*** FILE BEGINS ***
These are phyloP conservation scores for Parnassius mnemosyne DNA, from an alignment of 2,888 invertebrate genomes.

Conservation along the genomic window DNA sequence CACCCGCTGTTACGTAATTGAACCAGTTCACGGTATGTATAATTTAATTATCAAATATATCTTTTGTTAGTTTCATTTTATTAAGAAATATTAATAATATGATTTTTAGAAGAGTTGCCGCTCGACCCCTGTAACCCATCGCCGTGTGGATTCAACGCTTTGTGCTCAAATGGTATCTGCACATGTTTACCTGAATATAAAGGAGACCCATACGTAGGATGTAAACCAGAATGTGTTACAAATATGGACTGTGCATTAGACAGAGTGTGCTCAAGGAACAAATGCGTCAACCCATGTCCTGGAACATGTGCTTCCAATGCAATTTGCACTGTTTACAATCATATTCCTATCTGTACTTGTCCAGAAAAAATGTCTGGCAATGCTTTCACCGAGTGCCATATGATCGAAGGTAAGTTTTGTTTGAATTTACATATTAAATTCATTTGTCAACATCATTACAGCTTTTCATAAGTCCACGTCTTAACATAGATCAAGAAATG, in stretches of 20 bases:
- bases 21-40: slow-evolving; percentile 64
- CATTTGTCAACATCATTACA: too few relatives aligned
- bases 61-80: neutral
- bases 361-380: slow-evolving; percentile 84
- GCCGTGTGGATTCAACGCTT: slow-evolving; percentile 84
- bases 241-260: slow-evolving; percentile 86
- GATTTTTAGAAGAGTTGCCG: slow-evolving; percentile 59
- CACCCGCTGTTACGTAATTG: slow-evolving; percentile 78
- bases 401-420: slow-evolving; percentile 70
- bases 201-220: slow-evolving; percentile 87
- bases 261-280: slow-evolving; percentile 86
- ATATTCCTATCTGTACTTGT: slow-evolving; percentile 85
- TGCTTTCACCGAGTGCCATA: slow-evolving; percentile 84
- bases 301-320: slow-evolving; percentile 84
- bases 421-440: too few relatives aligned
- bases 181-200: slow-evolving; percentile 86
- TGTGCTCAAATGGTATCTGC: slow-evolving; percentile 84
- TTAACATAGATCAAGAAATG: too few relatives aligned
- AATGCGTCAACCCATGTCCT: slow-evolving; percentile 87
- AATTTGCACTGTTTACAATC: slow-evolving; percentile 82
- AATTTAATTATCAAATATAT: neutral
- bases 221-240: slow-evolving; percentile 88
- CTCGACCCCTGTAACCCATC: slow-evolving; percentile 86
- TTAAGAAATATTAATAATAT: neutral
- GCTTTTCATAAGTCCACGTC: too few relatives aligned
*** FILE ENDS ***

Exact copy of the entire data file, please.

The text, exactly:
These are phyloP conservation scores for Parnassius mnemosyne DNA, from an alignment of 2,888 invertebrate genomes.

Conservation along the genomic window DNA sequence CACCCGCTGTTACGTAATTGAACCAGTTCACGGTATGTATAATTTAATTATCAAATATATCTTTTGTTAGTTTCATTTTATTAAGAAATATTAATAATATGATTTTTAGAAGAGTTGCCGCTCGACCCCTGTAACCCATCGCCGTGTGGATTCAACGCTTTGTGCTCAAATGGTATCTGCACATGTTTACCTGAATATAAAGGAGACCCATACGTAGGATGTAAACCAGAATGTGTTACAAATATGGACTGTGCATTAGACAGAGTGTGCTCAAGGAACAAATGCGTCAACCCATGTCCTGGAACATGTGCTTCCAATGCAATTTGCACTGTTTACAATCATATTCCTATCTGTACTTGTCCAGAAAAAATGTCTGGCAATGCTTTCACCGAGTGCCATATGATCGAAGGTAAGTTTTGTTTGAATTTACATATTAAATTCATTTGTCAACATCATTACAGCTTTTCATAAGTCCACGTCTTAACATAGATCAAGAAATG, in stretches of 20 bases:
- bases 21-40: slow-evolving; percentile 64
- CATTTGTCAACATCATTACA: too few relatives aligned
- bases 61-80: neutral
- bases 361-380: slow-evolving; percentile 84
- GCCGTGTGGATTCAACGCTT: slow-evolving; percentile 84
- bases 241-260: slow-evolving; percentile 86
- GATTTTTAGAAGAGTTGCCG: slow-evolving; percentile 59
- CACCCGCTGTTACGTAATTG: slow-evolving; percentile 78
- bases 401-420: slow-evolving; percentile 70
- bases 201-220: slow-evolving; percentile 87
- bases 261-280: slow-evolving; percentile 86
- ATATTCCTATCTGTACTTGT: slow-evolving; percentile 85
- TGCTTTCACCGAGTGCCATA: slow-evolving; percentile 84
- bases 301-320: slow-evolving; percentile 84
- bases 421-440: too few relatives aligned
- bases 181-200: slow-evolving; percentile 86
- TGTGCTCAAATGGTATCTGC: slow-evolving; percentile 84
- TTAACATAGATCAAGAAATG: too few relatives aligned
- AATGCGTCAACCCATGTCCT: slow-evolving; percentile 87
- AATTTGCACTGTTTACAATC: slow-evolving; percentile 82
- AATTTAATTATCAAATATAT: neutral
- bases 221-240: slow-evolving; percentile 88
- CTCGACCCCTGTAACCCATC: slow-evolving; percentile 86
- TTAAGAAATATTAATAATAT: neutral
- GCTTTTCATAAGTCCACGTC: too few relatives aligned